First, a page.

Husain also seemed puzzled as to why anyone would need more than one recipe for spaghetti bolognese – but, as any keen cook knows, you can never have too many different takes on a dish. Just as you wouldn’t want to get all your news from a single source, it would be a sad thing to eat the same bolognese for the rest of your life. Sometimes only a molto autentico version, as laid down by a fierce Italian donna, rich with tradition and chopped liver, will do – and sometimes, though you would never admit it in a national magazine, you crave the comfort of your mum’s spag bol with grated cheddar.

The world wouldn’t starve without BBC Food’s collection but, given that an online search for “spaghetti bolognese recipe” turns up about a million results, it would have been sad to have lost one of the internet’s more trustworthy sources of information. As someone who spends a large part of each week researching and testing recipes, I can assure you that genuinely reliable ones are rarer than decent chips after closing time. But although it is certainly the only place you’ll find the Most Haunted host Yvette Fielding’s kedgeree alongside Heston Blumenthal’s snail porridge, the BBC website is not the only one that is worth your time.

The good thing about newspaper, magazine and other commercial platforms is that most still have just enough budget to ensure that their recipes will have been made at least twice – once by the writer and once for the accompanying photographs – though sadly the days when everyone employed an independent recipe tester are long gone. Such sites also often have sufficient traffic to generate a useful volume of comments. I never make a recipe without scrolling down to see what other people have said about it. Get past the “Can’t wait to make this!” brigade; ignore the annoying people who swap baked beans for lentils and then complain, “This is nothing like dhal”; and there’s usually some sensible advice in there, too.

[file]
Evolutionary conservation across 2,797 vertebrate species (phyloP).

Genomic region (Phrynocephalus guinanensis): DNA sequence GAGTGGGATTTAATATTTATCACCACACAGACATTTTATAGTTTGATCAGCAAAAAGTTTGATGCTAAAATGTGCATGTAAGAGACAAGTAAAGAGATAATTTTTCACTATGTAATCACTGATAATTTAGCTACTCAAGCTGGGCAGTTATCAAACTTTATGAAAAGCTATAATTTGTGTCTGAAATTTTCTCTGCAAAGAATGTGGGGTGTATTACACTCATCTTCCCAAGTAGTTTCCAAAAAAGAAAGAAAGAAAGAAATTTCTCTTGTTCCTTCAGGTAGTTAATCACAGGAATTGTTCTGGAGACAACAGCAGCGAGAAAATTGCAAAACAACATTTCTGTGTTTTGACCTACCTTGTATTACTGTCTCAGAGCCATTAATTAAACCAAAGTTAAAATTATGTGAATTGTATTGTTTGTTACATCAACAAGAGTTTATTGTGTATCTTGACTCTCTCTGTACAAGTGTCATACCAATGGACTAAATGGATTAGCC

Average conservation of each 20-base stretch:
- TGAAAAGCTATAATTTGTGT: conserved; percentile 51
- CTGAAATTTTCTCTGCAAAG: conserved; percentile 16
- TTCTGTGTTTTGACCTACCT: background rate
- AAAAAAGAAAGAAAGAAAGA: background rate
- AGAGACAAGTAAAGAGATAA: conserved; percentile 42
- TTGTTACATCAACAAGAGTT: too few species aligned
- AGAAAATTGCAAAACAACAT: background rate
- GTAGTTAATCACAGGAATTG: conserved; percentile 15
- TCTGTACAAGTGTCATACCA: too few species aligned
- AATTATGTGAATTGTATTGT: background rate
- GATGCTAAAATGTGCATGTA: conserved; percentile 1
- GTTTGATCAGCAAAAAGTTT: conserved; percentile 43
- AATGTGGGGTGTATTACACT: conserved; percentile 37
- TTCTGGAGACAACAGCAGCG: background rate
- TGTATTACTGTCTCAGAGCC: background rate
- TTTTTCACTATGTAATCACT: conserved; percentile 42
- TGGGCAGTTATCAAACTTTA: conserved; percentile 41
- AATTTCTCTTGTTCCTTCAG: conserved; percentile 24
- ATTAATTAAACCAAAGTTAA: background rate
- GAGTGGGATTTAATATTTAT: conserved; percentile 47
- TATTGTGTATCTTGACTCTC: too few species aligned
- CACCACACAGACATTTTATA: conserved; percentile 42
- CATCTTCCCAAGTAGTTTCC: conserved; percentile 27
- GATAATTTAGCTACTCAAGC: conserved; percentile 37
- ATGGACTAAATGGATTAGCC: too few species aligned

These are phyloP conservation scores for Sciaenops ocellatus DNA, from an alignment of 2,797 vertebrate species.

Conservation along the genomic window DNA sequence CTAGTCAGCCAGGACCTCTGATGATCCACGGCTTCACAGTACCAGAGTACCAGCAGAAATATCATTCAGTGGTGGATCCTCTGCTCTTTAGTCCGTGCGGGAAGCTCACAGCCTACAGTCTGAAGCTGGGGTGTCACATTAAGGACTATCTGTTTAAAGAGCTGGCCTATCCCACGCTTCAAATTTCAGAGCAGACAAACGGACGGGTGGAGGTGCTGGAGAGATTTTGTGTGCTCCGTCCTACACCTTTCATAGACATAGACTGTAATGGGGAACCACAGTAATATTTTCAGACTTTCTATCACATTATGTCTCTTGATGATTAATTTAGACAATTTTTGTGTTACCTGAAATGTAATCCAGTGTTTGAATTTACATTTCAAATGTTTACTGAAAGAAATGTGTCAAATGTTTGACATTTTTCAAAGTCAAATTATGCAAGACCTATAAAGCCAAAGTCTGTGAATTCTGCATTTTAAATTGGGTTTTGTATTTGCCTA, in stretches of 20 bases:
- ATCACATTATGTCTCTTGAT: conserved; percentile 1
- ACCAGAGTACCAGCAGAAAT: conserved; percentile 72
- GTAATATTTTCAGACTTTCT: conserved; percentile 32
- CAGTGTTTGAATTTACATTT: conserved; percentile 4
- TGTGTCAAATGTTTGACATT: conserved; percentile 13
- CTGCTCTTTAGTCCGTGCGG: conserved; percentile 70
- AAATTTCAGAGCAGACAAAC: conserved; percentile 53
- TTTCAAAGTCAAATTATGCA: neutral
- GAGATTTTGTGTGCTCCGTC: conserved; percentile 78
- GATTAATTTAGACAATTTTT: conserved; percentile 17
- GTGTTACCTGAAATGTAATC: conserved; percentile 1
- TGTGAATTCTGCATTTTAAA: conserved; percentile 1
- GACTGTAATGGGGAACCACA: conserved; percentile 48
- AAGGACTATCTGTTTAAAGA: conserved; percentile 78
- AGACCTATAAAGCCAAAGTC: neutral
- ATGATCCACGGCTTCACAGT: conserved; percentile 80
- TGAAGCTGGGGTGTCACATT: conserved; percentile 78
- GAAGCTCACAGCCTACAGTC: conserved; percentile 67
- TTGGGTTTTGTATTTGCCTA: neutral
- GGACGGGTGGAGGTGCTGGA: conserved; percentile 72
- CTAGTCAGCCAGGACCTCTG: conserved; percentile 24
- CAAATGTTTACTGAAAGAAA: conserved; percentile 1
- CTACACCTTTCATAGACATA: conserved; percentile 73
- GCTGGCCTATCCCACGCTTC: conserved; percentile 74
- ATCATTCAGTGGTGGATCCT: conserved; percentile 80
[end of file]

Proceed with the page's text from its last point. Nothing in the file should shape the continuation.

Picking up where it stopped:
But what about when you leave the safety of the big boys and venture into the no man’s land of the personal blog? How do you separate the wheat from the chaff and find a recipe that actually works? You can often tell how much work a writer has put in by the level of detail they go into: if they have indicated how many people it serves, or where to find unusual ingredients, suggested possible tweaks and credited their original sources, they have probably made the dish more than once. The photography is another handy clue. You don’t have to be Annie Leibovitz to provide a good idea of what the finished dish ought to look like.

Do a bit of digging as part of your prep. If you like the look of the rest of the site, the author’s tastes will probably chime with your own. And always, always, wherever the recipe is from, read it all the way through, even before you order the shopping. There is nothing more annoying than getting halfway through and then realising that you need a hand blender to finish the dish, just as the first guest arrives.

Above all, trust your instincts. If the cooking time seems far too short, or the salt content ridiculously high, it probably is, so keep an eye on that oven, check that casserole, keep tasting that sauce. As someone who once published a magic mince pie recipe without any sugar, I’m living proof that, occasionally, even the very best of us make mistakes. 

Felicity Cloake is the New Statesman’s food columnist. Her latest book is The A-Z of Eating: a Flavour Map for Adventurous Cooks.

This article first appeared in the 26 May 2016 issue of the New Statesman, The Brexit odd squad